IRS chief says im­peach­ing him would be ‘im­proper’

Baltimore Sun - - NATION - By Mike DeBonis

WASH­ING­TON — IRS Com­mis­sioner John Kosk­i­nen spent nearly four hours Wed­nes­day be­ing ver­bally pum­meled by House con­ser­va­tives who want to im­peach him.

But it re­mains un­clear whether the Ju­di­ciary Com­mit­tee’s ques­tion­ing will con­vince GOP lead­ers to launch an im­peach­ment probe as long as ev­i­dence of wrong­do­ing re­mains scant.

Kosk­i­nen stands ac­cused of pre­sid­ing over the IRS when the agency de­stroyed com­puter back­ups con­tain­ing thou­sands of emails sought by Congress in its in­ves­ti­ga­tion of po­lit­i­cal tar­get­ing at the agency.

No­ev­i­dence has emerged to show that Kosk­i­nen di­rected or had prior knowl­edge of the de­struc­tion, but con­ser­va­tives have pushed to hold him ac­count­able by mak­ing him the first ex­ec­u­tive branch of­fi­cial to be ousted by Congress since John Kosk­i­nen tes­ti­fies Wed­nes­day in Wash­ing­ton. 1876.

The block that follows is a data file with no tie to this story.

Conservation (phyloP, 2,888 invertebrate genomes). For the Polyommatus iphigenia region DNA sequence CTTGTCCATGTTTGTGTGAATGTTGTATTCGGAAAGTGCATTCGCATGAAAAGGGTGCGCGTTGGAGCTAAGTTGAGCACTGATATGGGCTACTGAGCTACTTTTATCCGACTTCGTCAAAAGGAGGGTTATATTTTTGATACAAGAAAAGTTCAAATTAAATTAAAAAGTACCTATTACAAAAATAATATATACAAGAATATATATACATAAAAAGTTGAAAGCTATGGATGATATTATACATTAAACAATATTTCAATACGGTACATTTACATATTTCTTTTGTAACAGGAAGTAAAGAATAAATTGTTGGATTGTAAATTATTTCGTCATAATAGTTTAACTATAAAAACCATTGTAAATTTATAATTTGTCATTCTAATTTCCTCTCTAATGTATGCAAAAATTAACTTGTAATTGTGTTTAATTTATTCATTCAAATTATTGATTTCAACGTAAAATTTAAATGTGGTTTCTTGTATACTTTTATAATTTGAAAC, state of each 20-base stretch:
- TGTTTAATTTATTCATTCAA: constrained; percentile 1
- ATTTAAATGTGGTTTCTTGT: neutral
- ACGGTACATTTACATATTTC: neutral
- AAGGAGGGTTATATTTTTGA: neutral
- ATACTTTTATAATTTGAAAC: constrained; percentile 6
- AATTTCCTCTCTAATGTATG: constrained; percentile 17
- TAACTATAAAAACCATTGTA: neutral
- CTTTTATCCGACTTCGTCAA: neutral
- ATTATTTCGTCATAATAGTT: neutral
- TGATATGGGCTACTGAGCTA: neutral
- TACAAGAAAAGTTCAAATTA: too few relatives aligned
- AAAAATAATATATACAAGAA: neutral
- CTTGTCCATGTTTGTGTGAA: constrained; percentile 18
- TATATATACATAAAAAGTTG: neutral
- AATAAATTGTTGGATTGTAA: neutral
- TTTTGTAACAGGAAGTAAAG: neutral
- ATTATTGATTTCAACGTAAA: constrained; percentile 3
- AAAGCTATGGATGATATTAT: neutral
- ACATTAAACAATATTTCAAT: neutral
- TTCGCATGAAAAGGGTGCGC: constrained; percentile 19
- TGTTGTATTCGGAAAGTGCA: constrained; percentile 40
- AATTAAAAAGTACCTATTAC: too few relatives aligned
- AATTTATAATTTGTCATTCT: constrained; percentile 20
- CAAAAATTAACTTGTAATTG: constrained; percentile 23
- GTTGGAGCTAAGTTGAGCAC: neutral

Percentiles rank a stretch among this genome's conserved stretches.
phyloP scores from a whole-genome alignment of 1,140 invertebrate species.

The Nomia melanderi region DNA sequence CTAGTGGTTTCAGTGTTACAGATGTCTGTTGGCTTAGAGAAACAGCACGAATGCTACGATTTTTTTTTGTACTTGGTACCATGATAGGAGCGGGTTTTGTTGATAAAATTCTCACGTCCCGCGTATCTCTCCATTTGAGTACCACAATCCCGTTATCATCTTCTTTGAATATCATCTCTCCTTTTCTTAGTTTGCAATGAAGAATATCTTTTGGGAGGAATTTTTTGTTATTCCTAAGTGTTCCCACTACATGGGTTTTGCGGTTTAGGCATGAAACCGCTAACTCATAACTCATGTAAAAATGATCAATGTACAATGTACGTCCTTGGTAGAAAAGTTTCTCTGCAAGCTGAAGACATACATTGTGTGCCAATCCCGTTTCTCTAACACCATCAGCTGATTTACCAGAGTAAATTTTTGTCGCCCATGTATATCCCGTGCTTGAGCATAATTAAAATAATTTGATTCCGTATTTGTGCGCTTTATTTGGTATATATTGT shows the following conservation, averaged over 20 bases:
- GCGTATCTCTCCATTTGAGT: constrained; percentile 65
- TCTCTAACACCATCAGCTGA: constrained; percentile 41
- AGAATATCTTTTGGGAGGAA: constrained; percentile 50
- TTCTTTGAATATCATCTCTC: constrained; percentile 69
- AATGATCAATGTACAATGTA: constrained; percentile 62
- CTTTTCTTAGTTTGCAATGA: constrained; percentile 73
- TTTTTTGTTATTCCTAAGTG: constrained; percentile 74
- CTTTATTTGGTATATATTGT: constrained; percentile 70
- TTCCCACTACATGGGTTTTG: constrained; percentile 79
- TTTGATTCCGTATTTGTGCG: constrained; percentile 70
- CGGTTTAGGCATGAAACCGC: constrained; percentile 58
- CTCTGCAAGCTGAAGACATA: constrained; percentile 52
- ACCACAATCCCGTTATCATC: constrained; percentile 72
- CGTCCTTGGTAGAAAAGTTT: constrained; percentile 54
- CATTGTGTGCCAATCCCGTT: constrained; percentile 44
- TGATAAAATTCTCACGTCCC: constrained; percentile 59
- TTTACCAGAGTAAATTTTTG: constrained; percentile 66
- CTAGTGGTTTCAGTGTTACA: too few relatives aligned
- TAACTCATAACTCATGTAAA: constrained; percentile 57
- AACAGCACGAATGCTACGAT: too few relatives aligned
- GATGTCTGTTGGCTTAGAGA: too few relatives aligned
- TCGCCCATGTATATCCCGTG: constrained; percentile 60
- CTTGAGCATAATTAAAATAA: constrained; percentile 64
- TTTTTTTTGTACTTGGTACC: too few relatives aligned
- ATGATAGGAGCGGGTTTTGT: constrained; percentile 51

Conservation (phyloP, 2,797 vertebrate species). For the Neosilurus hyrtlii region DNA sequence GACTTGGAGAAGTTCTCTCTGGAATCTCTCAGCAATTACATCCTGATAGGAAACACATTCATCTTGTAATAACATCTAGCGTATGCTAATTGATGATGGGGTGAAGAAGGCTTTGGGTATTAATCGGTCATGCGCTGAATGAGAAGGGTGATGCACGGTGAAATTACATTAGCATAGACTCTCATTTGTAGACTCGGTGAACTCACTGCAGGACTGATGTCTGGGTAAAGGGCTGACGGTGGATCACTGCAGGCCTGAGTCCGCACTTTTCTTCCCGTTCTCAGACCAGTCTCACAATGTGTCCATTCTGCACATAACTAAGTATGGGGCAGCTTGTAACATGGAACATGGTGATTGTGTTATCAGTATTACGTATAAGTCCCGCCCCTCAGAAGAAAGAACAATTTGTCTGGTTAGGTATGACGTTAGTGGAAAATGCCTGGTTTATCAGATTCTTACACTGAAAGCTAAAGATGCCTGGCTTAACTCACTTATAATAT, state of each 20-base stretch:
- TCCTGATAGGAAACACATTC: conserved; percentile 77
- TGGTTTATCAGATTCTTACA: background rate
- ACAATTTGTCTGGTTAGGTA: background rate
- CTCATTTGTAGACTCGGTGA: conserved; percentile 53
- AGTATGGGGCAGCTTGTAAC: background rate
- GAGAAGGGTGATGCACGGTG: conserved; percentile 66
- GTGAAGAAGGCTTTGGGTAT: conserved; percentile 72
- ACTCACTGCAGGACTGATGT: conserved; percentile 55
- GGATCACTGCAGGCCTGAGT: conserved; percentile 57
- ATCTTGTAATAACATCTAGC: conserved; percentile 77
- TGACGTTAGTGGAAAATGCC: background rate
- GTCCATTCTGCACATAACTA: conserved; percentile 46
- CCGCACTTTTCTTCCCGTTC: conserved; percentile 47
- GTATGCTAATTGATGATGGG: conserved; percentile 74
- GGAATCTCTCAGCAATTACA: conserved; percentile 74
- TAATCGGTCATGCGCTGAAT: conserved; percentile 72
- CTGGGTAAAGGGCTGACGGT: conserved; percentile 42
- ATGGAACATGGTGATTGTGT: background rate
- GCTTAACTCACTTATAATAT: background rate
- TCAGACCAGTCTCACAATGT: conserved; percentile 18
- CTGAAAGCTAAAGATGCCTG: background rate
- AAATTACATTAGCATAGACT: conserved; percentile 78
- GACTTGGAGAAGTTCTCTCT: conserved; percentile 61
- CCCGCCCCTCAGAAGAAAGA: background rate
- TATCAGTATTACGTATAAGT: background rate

Kosk­i­nen told law­mak­ers Wed­nes­day that pur­su­ing his im­peach­ment would be in­ap­pro­pri­ate and coun­ter­pro­duc­tive.

“I ac­cept that it is up to you to judge my over­all record, but I be­lieve that im­peach­ment would be im­proper,” he said in an open­ing state­ment. “It would cre­ate dis­in­cen­tives for many good peo­ple to serve. And it would slow the pace of re­form and progress at the IRS.”

But Kosk­i­nen was faced with harsh ques­tion­ing from GOP mem­bers of the com­mit­tee, many of whom cited a dou­ble stan­dard for IRS of­fi­cials and for reg­u­lar tax­pay­ers who are ac­cused of wrong­do­ing.

“You know how to dish it out, but you don’t know how to take it,” said Rep. Ja­son Chaf­fetz, R-Utah, chair­man of the Over­sight and Gov­ern­ment Re­form Com­mit­tee, which is­sued a sub­poena for IRS doc­u­ments in 2013.

The charges are rooted in al­le­ga­tions that the IRS im­prop­erly tar­geted con­ser­va­tive po­lit­i­cal groups in 2010.

Kosk­i­nen was brought in af­ter­ward to clean up the agency amid sev­eral probes and told the over­sight com­mit­tee in 2014 that rel­e­vant records would be turned over to in­ves­ti­ga­tors — even though backup tapes con­tain­ing emails had been de­stroyed months ear­lier.

Kosk­i­nen char­ac­ter­ized the tapes’ de­struc­tion as an “hon­est mis­take” by work­ers in an IRS ware­house in West Vir­ginia and said he was not aware of it when he tes­ti­fied to Congress.

CHIP SO­MOD­EV­ILLA/GETTY

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